“The Battles of Coronel and Falkland Islands" BFI Silent Movie

Lost Ships: The Hunt for the Kaiser’s Superfleet isn’t the only film about the British naval victory off the Falklands and the previous defeat at Coronel, off the coast of Chile, a month earlier, on 1st November 1914.  

In 1926, just 12 years after it all happened, the British film industry produced an epic silent movie about the event, which was put out on general release in Britain in 1927.  It was called The Battles of Coronel and Falkland Islands and ran for 102 minutes in monochrome and revealed how the shock of the German successes at Coronel led to an act of naval revenge which resulted in the death of Vice-Admiral von Spee in the Falklands and the loss of his flagship, SMS Scharnhorst, and her sister-ship, SMS Gneisenau and two other German cruisers.

Walter Summers


It was directed by Walter Summers, a highly-decorated veteran of the trenches of the Somme, and the script was written by John Buchan, who had become famous for his 1915 novel, The 39 Steps (which was also later turned into a hit film).  

Walter Summers directed 33 films during his career, including Ypres (1925) Nelson (1926), Chamber of Horrors (1929) and The Return of Bulldog Drummond (1934), which starred Ralph Richardson.

John Buchan

"The Battles of Coronel and Falkland Islands" silent movie title | Falklands Maritime Heritage Trust (FMHT)
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The Summers-Buchan movie cost £18,000 – which equates to more than £1 million in today’s money.  Costs were kept down, in part, by the Royal Navy “lending” its entire Mediterranean fleet to help with the battle reenactment scenes.  No filming was done in the Falklands – Malta and the Scilly Isles in the UK were used instead.  But, the result was considered to be a black-and-white epic.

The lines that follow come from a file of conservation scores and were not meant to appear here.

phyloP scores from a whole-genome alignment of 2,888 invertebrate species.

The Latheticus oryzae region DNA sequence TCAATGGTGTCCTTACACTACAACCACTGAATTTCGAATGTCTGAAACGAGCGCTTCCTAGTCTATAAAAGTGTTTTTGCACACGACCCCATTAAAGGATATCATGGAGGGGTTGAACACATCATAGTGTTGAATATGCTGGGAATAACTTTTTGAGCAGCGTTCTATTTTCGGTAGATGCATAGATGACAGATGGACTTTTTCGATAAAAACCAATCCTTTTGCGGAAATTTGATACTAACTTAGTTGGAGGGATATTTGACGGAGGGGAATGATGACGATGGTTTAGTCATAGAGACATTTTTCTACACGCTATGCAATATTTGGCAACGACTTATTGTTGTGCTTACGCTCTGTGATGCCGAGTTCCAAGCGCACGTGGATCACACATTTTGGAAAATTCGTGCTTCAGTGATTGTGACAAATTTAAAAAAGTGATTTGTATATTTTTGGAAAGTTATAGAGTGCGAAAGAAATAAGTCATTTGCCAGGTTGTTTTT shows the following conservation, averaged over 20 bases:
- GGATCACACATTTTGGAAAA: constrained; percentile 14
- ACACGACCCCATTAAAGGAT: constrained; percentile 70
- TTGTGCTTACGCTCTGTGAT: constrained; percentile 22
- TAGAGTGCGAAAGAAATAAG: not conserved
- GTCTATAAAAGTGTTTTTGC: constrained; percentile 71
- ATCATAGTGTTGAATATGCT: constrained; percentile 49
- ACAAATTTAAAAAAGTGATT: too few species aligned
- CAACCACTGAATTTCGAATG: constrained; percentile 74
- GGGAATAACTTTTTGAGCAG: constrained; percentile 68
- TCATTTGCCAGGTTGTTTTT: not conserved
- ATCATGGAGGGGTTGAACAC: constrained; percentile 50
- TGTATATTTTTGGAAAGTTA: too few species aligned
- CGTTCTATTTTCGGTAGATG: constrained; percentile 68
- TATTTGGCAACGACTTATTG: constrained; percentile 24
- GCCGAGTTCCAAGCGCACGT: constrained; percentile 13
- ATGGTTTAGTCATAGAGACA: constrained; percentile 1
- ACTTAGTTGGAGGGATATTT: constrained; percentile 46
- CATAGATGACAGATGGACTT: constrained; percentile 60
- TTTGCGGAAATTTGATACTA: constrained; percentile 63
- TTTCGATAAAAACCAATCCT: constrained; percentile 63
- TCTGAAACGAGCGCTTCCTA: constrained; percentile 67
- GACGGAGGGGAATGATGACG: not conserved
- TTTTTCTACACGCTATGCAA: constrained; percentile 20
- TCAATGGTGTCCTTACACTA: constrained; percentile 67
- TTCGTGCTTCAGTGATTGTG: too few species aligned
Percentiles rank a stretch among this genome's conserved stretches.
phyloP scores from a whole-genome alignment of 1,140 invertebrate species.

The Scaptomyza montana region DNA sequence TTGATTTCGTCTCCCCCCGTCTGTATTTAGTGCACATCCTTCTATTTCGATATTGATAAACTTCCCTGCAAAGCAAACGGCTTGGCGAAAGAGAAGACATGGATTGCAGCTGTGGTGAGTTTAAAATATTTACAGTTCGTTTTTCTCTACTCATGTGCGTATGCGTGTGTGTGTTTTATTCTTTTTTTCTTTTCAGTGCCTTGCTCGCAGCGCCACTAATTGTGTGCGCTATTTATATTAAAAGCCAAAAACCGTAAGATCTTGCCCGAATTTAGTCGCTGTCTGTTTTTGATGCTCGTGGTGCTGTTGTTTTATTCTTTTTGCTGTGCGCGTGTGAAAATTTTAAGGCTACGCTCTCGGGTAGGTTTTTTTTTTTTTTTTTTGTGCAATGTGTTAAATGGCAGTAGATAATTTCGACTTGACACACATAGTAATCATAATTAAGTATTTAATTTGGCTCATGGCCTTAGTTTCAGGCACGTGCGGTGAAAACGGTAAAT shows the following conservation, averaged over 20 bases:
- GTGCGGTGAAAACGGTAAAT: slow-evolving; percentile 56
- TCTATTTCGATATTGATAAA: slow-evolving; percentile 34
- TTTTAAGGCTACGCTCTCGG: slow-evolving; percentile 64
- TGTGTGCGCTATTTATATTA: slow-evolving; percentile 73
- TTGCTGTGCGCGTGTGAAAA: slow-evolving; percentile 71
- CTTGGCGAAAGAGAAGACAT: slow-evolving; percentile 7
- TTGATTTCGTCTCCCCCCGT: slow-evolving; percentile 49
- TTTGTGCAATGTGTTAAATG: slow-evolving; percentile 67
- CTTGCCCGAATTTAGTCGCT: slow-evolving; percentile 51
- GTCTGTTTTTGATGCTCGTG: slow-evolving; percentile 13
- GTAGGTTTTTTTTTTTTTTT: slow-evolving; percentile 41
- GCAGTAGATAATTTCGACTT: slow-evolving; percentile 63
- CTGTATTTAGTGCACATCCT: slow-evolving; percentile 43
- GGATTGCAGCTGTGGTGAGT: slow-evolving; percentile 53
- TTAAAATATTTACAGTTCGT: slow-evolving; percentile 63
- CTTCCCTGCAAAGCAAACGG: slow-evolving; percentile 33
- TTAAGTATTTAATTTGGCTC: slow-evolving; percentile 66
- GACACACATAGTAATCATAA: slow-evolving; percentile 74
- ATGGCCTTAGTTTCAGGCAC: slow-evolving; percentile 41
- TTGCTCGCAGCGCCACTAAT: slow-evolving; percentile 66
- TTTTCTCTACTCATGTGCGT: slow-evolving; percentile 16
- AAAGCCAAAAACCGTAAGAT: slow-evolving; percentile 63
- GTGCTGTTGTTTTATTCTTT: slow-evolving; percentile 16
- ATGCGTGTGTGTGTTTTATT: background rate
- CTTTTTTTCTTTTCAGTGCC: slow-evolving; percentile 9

After its general release, with no television to give it a second “life”, the film lay largely forgotten in a British Film Institute vault, before a BFI film archivist, Bryony Dixon, persuaded her bosses to fund its restoration, to mark the 100th anniversary of the great battle in 2014. Excerpts of the restored film have been used in the Trust’s documentary about the battles and we are grateful to the BFI for that.

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Did they know they were doomed?

As can be seen in video extracts from the documentary, available here, ‘The Battles of Coronel and Falkland Islands’ offers an even-handed account of the battles, portraying German as well as British officers.

At the supper celebrating their victory at Coronel, Von Spee is invited to toast “damnation to the enemy”, but refuses, saying he prefers instead to “raise my glass in honour of a gallant enemy”. 
Later, on receiving a bouquet of flowers, he muses that “they may serve for my funeral when the time comes”. 
The silent movie also tackles the unhappiness and despair of the doomed British admiral, “Kit” Cradock, as he spent his last days in Stanley before setting out with his ‘rag-tag’ Royal Navy task force to take-on von Spee’s far more powerful East Asiatic Squadron.  

Cradock’s requests to the Admiralty in London for bigger and better ships had been refused and, famously, he buried his service medals in the ground of Government House and left letters with the Falklands Governor to be sent to England when it was confirmed that he was dead..

I dined on the flagship that night and said my goodbyes to Captain Franklin and other friends.  Cradock told me that he knew he would not return from this expedition.”

Diary entry describing Admiral Cradock’s last night in the Falklands

Two Royal Navy armoured cruisers were destroyed, including Cradock’s flagship, HMS Good Hope, with the loss of more than 1,600 men, including the Admiral.  Only a light cruiser, HMS Glasgow, managed to escape.  It was the Royal Navy’s first defeat at sea in more than 100 years.

The video extracts on this page come from the Trust’s TV documentary Lost Ships: The Hunt for the Kaiser’s Superfleet.